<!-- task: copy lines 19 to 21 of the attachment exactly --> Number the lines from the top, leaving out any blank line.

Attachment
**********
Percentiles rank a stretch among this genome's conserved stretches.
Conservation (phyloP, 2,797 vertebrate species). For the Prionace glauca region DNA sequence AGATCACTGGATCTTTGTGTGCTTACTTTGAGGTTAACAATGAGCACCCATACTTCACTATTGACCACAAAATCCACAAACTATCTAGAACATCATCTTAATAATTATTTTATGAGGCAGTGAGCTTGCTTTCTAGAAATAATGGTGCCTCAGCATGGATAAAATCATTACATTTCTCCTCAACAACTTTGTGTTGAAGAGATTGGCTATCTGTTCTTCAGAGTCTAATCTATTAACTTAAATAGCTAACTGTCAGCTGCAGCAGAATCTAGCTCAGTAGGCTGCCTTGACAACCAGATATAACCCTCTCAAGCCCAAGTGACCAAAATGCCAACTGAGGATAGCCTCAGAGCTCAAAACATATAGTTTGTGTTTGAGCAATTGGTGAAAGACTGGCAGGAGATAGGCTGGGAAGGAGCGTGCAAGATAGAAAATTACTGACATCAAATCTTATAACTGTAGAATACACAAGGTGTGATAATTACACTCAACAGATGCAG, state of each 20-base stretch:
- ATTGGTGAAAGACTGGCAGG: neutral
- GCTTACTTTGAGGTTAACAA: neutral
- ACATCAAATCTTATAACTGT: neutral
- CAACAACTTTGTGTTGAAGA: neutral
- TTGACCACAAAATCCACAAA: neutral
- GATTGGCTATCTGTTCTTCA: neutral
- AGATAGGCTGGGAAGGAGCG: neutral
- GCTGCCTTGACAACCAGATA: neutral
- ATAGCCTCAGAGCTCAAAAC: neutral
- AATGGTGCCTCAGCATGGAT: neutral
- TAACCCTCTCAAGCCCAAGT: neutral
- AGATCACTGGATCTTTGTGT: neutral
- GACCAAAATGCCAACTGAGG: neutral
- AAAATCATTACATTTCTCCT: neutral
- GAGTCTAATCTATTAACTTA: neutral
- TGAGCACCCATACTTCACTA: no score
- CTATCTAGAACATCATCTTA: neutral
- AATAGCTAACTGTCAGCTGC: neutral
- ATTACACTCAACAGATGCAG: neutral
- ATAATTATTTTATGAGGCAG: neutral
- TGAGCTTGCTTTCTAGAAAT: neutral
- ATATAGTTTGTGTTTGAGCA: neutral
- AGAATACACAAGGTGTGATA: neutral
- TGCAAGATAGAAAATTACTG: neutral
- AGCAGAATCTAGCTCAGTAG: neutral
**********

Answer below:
- CTATCTAGAACATCATCTTA: neutral
- AATAGCTAACTGTCAGCTGC: neutral
- ATTACACTCAACAGATGCAG: neutral